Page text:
The Independent Voice of Southern Methodist University Since 1915

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The Daily Campus

The Independent Voice of Southern Methodist University Since 1915

The Daily Campus

The Independent Voice of Southern Methodist University Since 1915

The Daily Campus

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Guildhall students win international competition

SMU Guildhall graduate students, Evan Skarin (from left) Michelle Hayden, John Bevis, Brandon Stephens, William Swannack, and Wayland Fong receive the Indie Game Challenge award for their video game,  “Inertia,” on Jan. 20.
Photo Courtesy of Ron Jenkins
SMU Guildhall graduate students, Evan Skarin (from left) Michelle Hayden, John Bevis, Brandon Stephens, William Swannack, and Wayland Fong receive the Indie Game Challenge award for their video game, “Inertia,” on Jan. 20.

SMU Guildhall graduate students, Evan Skarin (from left) Michelle Hayden, John Bevis, Brandon Stephens, William Swannack, and Wayland Fong receive the Indie Game Challenge award for their video game, “Inertia,” on Jan. 20. (Photo Courtesy of Ron Jenkins)

Most students think of XBOX games only as entertainment. At SMU’s Guildhall, video games are both a fun activity and a serious academic subject.

For the eight SMU graduate students of Team Hermes, video games are their claim to fame.

Team Hermes recently won the Indie Games Challenge, earning $130,000 in cash and prizes. This is the first international win for Guildhall. Their video game, Inertia, is a 2D arcade game in which the player navigates out of a decaying spaceship by manipulating gravity. Inertia is now available for purchase on XBOX Live Indie for $1 or 80 Microsoft Points.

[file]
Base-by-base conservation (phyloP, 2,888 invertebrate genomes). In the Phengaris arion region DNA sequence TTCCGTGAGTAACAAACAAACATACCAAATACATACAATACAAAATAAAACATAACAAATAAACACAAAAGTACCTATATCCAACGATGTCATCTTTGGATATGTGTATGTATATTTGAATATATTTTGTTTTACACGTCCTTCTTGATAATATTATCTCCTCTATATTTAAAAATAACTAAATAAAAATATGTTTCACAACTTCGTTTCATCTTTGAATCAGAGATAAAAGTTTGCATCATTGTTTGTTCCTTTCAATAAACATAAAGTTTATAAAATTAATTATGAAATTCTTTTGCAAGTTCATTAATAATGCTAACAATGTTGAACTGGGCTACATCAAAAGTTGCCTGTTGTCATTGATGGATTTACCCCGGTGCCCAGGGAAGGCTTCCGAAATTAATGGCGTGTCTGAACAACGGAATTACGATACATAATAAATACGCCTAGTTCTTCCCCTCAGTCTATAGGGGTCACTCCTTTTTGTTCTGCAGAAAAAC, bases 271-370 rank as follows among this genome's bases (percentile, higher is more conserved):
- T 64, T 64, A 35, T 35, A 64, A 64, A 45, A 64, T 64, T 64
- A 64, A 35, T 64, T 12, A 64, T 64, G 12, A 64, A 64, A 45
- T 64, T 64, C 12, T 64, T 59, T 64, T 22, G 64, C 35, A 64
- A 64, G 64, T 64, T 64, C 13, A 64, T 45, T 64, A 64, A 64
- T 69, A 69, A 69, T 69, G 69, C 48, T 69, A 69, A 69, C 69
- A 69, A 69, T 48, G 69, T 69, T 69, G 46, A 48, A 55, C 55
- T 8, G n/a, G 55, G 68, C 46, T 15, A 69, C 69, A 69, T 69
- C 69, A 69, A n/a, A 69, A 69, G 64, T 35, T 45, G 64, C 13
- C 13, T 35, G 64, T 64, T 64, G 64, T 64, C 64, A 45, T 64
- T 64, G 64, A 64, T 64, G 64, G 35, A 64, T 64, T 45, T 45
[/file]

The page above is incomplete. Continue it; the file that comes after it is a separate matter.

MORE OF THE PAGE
No one involved in Team Hermes predicted the outcome.

Ron Jenkins, the deputy director of development and external affairs at Guildhall, explains that Team Hermes could only work on Inertia for “12 weeks, while at other schools, graduate students would work on their projects for about two years.”

Erasmo Simo described the development process as “rushed.”

“We decided to enter like a week before the deadline . . . and submit[ted] the game right at last minute,” Simo said.

According to Stephens, Team Hermes had to develop Inertia along “with a full work load from other classes.”

“We expected to get to semi-finals, even the finals, and use that as a good point on our resumes. I don’t think any of us was shooting for the grand prize,” Simo said.

Inertia won the Non-Professional Grand Prize of $100,000, Gamers’ Choice Award (voted on by the public), Achievement in Gameplay and in Technical Achievement.

C. Brandon Stephens explained the structure of the Team Hermes as “a conjunction of two teams.”

Evan Skarin was team leader and was also a part of art. Wayland Fong and William Swannick were responsible for programming, John Bevis was the sound engineer and Michelle Hayden was leader of art design. Skarin, Fong, and Bevis all also worked on level design.

Team productions was responsible for creating six news levels and two new game modes for the XBOX Live Indie version of Inertia. Stephens was executive producer, McCrimmons was producer and Simo was programmer.

The Guildhall is ranked as the premier video game design school in the nation. Team Hermes’ victory only furthers its stellar reputation.

“We want to be the Harvard Medical School of video games,” Jenkins said.

The Guildhall at SMU is located on the SMU-in-Plano campus.

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